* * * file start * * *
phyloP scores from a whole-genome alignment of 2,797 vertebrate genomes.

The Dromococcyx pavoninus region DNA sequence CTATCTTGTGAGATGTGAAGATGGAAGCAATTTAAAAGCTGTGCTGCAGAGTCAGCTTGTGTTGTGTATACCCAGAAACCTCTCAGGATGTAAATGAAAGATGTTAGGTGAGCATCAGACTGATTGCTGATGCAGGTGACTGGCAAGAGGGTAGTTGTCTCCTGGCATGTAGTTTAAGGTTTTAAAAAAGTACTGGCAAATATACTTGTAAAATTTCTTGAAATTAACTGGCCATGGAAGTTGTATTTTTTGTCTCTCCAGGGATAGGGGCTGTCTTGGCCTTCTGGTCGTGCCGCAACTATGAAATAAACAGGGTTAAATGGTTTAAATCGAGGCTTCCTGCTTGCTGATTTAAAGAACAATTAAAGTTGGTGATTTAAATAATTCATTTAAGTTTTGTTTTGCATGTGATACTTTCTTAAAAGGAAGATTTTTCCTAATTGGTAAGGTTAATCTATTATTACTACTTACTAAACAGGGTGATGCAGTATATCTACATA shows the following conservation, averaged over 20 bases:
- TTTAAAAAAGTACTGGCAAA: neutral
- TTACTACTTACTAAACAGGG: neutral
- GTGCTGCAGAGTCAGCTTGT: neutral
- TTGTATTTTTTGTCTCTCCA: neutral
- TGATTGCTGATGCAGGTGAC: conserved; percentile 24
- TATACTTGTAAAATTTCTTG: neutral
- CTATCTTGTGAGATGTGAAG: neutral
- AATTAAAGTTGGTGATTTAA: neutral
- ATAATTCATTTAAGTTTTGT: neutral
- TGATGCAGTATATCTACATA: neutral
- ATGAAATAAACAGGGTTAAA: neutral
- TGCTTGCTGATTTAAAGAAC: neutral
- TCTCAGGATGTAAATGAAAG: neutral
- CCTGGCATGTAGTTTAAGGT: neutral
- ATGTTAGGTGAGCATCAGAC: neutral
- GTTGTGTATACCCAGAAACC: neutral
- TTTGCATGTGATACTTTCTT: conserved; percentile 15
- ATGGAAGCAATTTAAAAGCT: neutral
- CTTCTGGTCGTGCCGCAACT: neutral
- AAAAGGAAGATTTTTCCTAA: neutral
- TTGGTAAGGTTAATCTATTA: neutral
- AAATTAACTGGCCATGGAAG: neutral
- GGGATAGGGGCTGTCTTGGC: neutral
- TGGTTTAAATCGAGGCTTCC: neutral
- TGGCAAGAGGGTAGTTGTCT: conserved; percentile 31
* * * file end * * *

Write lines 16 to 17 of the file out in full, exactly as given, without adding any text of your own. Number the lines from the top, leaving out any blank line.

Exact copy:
- CCTGGCATGTAGTTTAAGGT: neutral
- ATGTTAGGTGAGCATCAGAC: neutral